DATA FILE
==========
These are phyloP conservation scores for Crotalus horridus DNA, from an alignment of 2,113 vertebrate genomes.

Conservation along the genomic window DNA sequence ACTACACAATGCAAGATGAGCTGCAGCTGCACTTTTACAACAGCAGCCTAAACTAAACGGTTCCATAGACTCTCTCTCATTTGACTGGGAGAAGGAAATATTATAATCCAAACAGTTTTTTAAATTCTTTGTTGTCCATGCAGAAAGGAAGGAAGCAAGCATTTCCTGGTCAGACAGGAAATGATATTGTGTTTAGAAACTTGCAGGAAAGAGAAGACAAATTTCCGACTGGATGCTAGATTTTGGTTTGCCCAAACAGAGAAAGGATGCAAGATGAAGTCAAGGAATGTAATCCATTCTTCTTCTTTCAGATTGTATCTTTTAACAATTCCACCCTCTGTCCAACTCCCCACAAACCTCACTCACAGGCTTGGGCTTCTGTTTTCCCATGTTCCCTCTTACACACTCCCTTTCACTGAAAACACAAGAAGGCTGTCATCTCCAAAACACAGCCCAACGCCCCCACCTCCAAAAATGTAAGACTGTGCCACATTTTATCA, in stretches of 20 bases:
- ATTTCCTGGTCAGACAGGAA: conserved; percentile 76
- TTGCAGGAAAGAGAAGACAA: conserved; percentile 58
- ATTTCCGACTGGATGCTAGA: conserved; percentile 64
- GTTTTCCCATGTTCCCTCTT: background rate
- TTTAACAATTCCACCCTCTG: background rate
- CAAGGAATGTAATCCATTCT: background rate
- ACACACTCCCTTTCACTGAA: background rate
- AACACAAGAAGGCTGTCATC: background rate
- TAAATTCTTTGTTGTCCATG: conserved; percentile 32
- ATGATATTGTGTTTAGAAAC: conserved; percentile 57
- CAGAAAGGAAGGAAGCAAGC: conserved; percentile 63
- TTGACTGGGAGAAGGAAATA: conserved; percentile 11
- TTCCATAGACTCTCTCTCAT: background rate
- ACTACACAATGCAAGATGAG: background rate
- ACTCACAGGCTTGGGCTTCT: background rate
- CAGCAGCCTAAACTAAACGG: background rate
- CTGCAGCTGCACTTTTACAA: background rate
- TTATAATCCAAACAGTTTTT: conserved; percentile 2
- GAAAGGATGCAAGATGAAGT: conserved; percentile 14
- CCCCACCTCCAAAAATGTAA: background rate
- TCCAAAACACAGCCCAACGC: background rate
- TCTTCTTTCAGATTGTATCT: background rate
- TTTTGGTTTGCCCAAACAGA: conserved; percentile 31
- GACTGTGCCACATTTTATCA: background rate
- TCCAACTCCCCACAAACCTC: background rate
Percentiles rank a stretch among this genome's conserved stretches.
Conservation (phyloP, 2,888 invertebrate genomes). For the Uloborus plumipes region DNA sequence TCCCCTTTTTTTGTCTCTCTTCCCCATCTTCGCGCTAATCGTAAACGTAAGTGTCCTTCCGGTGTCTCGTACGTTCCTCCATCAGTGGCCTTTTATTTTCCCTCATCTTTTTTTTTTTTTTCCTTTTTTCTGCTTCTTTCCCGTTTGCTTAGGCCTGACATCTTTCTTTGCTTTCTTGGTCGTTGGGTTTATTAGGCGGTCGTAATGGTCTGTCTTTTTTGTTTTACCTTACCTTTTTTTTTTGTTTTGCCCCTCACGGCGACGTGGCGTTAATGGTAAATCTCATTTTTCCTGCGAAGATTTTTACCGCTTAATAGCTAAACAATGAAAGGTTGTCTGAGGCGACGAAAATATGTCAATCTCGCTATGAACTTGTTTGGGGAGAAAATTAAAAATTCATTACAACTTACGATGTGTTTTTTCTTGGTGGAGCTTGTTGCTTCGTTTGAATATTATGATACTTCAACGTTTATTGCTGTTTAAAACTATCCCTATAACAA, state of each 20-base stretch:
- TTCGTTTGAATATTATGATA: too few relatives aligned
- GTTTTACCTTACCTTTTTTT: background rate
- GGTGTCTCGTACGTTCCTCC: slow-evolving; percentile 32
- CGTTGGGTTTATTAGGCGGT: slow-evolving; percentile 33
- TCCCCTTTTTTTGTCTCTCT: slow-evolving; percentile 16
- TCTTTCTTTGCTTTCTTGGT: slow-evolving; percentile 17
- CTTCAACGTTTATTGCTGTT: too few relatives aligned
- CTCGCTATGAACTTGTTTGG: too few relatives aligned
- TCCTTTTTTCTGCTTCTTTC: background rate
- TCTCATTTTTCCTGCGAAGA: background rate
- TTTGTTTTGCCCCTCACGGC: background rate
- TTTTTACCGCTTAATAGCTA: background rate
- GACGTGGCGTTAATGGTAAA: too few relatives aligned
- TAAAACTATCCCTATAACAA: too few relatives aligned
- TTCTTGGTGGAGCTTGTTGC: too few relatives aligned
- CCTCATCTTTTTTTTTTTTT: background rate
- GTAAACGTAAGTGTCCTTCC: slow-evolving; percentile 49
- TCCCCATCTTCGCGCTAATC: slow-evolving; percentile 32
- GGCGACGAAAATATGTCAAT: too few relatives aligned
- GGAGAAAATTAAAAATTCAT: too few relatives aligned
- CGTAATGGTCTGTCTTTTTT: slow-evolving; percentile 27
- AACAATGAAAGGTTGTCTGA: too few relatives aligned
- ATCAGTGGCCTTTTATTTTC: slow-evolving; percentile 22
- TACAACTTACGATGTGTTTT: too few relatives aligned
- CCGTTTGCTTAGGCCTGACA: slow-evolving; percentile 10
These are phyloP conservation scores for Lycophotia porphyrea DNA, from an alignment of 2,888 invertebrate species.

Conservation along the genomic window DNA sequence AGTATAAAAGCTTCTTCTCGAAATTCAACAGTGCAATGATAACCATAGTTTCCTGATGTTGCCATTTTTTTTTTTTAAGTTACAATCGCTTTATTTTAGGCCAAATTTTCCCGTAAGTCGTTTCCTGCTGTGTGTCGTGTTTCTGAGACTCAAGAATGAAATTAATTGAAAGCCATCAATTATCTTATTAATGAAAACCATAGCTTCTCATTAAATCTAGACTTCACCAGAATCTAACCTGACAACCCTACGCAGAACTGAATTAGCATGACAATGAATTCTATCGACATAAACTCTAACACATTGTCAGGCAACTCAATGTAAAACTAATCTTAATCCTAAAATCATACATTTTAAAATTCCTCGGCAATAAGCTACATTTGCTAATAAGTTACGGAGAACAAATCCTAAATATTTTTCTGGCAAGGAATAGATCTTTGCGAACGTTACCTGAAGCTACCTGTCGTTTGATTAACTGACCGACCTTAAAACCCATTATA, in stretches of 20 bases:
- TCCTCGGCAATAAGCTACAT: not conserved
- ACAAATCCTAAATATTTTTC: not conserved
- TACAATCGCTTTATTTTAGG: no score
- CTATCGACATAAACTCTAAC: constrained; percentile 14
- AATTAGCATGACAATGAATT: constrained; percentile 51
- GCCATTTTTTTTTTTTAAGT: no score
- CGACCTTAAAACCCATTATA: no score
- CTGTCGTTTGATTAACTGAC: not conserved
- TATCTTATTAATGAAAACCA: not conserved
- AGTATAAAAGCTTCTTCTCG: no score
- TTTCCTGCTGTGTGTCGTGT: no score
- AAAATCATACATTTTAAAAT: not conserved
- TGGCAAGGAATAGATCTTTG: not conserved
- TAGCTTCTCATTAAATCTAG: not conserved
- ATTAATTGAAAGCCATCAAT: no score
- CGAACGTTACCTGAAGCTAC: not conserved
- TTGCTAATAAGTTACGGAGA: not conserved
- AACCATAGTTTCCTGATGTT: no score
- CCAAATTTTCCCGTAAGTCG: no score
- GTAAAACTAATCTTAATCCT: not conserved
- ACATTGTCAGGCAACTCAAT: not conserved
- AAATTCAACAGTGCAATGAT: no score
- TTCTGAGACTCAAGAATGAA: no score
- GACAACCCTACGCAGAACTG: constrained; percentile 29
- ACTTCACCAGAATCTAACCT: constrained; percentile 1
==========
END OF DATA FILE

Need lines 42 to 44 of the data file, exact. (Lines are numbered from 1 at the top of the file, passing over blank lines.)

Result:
- GACGTGGCGTTAATGGTAAA: too few relatives aligned
- TAAAACTATCCCTATAACAA: too few relatives aligned
- TTCTTGGTGGAGCTTGTTGC: too few relatives aligned